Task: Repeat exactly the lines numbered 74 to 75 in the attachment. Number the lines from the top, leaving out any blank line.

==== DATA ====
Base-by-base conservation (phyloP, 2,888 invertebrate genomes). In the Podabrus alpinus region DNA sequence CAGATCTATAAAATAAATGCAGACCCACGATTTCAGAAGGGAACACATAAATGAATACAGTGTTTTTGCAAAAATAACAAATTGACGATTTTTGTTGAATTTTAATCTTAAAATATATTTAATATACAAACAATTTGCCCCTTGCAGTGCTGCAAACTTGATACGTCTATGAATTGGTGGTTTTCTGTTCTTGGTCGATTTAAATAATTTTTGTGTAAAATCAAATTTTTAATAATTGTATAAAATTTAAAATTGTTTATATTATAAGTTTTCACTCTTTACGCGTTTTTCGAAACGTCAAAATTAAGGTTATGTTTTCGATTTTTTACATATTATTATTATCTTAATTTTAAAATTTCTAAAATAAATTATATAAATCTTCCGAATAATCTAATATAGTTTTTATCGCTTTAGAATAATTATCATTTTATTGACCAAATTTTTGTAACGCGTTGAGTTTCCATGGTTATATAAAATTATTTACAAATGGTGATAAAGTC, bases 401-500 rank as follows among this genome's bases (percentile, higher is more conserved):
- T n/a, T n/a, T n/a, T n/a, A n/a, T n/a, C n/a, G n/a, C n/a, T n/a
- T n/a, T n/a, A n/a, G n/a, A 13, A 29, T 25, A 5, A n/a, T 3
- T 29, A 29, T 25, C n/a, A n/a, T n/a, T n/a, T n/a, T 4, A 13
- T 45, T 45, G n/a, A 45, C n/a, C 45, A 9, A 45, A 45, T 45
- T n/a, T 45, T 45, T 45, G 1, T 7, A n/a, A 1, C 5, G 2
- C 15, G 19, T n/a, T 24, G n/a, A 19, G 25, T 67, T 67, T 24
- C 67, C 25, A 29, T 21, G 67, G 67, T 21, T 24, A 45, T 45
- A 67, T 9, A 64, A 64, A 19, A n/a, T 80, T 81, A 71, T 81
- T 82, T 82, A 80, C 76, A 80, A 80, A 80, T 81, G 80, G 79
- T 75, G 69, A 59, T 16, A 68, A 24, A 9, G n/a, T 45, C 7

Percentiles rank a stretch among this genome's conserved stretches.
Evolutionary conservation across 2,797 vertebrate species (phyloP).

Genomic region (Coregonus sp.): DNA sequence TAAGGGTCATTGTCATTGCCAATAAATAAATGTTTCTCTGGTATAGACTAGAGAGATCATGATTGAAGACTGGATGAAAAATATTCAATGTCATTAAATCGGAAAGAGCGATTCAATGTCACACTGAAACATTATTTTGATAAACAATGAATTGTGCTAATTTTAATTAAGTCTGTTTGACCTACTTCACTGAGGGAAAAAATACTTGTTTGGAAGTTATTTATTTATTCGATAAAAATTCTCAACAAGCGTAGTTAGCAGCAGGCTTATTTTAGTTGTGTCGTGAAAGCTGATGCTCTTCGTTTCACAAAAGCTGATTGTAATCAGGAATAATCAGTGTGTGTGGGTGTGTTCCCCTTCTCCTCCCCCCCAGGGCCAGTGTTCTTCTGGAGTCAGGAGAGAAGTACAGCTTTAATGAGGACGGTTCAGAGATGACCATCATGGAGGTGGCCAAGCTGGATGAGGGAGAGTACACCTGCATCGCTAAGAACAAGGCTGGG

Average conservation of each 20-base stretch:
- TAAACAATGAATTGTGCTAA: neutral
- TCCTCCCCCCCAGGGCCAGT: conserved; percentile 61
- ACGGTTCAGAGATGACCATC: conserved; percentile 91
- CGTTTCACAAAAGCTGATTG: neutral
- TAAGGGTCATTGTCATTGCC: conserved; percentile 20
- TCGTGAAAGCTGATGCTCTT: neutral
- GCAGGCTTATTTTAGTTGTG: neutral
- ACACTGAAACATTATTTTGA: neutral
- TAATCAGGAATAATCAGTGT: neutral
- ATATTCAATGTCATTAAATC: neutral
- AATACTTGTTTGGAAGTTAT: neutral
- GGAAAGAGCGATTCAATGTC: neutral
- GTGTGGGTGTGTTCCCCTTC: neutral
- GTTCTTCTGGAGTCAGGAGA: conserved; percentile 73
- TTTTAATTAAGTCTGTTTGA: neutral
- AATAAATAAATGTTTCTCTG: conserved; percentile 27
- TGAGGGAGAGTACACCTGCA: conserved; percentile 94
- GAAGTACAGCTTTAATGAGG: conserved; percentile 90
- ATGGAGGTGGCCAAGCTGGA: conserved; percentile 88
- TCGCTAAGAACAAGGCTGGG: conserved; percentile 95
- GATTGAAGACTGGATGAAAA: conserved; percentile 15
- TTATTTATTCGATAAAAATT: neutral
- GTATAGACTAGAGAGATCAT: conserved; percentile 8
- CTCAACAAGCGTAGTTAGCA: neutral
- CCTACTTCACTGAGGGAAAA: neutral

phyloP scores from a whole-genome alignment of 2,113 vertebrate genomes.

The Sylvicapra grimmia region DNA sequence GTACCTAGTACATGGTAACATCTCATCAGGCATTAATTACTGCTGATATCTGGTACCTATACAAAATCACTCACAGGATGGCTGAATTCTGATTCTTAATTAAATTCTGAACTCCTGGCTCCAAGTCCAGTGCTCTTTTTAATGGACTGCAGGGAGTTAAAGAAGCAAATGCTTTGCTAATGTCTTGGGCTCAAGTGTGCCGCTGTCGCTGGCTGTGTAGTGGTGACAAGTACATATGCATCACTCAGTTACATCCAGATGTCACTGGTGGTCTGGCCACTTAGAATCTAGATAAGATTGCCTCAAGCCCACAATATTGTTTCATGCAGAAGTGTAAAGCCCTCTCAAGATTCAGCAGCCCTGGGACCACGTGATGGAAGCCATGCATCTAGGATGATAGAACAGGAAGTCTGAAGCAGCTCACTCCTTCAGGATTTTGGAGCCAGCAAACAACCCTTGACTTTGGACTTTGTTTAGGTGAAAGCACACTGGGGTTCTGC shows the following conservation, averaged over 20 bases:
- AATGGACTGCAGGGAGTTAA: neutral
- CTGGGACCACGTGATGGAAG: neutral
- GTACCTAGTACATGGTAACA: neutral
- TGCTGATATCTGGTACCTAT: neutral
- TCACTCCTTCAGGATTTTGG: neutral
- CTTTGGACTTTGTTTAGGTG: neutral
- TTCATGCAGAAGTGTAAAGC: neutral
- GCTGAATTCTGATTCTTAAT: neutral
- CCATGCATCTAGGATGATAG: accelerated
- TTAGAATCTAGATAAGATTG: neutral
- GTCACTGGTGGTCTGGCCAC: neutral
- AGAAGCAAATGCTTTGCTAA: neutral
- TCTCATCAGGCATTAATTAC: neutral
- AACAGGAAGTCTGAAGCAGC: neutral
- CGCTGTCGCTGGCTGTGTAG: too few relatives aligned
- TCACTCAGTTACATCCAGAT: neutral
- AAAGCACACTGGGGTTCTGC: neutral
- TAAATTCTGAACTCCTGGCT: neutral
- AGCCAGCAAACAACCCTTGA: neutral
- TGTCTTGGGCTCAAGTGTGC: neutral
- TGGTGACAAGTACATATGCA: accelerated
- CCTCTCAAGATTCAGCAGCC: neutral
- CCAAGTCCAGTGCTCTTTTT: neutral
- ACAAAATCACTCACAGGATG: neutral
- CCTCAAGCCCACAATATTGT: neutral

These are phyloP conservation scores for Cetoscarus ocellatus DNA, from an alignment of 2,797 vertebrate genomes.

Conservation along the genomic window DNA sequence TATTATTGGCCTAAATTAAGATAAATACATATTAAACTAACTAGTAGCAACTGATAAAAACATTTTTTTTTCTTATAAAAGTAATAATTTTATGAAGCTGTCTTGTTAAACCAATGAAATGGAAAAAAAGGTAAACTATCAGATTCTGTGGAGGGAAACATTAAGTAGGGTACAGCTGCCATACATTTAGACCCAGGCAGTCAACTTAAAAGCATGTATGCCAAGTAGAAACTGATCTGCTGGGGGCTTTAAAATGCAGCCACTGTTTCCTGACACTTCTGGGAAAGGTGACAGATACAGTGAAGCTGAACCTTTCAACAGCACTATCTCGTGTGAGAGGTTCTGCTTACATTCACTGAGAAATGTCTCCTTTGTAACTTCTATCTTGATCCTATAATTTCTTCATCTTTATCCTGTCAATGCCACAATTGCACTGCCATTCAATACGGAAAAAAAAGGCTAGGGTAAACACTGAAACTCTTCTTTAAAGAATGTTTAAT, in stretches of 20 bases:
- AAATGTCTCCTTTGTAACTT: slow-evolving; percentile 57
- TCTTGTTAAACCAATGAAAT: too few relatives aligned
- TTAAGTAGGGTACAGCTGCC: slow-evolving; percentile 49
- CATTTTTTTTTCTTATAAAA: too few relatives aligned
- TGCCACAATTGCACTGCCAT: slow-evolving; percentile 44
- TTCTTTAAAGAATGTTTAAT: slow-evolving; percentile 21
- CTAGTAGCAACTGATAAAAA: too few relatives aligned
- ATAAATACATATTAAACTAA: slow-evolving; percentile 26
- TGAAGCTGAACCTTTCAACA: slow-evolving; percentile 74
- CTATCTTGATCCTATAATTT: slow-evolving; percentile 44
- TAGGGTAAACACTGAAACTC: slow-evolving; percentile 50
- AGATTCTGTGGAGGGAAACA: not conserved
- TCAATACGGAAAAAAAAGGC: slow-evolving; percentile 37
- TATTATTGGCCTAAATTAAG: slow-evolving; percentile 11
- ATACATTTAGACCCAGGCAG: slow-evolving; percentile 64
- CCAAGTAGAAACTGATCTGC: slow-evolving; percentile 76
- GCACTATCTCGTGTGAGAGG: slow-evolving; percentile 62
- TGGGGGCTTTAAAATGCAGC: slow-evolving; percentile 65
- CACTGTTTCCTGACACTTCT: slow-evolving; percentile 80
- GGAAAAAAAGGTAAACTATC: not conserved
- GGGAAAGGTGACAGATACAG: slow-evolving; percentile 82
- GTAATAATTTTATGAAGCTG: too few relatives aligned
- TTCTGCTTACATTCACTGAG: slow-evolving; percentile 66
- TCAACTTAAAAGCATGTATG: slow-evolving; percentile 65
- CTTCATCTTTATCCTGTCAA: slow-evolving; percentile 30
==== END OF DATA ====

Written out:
- TGCCACAATTGCACTGCCAT: slow-evolving; percentile 44
- TTCTTTAAAGAATGTTTAAT: slow-evolving; percentile 21